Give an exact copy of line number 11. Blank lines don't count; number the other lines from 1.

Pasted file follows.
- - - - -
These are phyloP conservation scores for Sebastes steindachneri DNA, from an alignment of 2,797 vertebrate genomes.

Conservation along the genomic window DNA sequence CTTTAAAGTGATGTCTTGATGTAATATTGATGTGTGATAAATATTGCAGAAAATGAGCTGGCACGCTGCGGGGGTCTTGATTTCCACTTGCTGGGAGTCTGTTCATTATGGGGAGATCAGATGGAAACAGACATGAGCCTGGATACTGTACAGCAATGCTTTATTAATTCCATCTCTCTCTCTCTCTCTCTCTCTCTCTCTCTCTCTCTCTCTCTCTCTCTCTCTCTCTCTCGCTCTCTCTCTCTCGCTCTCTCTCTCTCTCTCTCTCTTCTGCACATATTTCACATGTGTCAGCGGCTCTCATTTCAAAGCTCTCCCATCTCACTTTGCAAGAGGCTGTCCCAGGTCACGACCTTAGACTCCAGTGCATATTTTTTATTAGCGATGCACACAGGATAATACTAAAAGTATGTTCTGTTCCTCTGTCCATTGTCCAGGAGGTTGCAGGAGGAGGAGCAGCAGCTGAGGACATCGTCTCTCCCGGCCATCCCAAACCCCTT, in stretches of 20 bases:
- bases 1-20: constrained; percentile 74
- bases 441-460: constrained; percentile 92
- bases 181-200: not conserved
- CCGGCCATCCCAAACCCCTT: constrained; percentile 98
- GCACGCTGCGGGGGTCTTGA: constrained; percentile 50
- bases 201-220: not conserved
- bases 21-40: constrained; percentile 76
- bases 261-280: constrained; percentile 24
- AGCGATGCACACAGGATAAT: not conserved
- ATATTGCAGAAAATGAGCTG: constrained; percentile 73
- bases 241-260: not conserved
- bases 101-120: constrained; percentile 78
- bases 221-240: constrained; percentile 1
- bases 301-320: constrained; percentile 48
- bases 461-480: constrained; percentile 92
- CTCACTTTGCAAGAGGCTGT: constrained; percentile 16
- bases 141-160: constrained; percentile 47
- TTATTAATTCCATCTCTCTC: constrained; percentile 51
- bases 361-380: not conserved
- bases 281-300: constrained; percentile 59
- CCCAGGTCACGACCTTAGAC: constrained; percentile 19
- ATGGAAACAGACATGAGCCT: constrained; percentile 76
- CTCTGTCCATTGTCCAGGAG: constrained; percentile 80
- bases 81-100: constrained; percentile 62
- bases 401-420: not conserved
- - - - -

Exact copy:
- AGCGATGCACACAGGATAAT: not conserved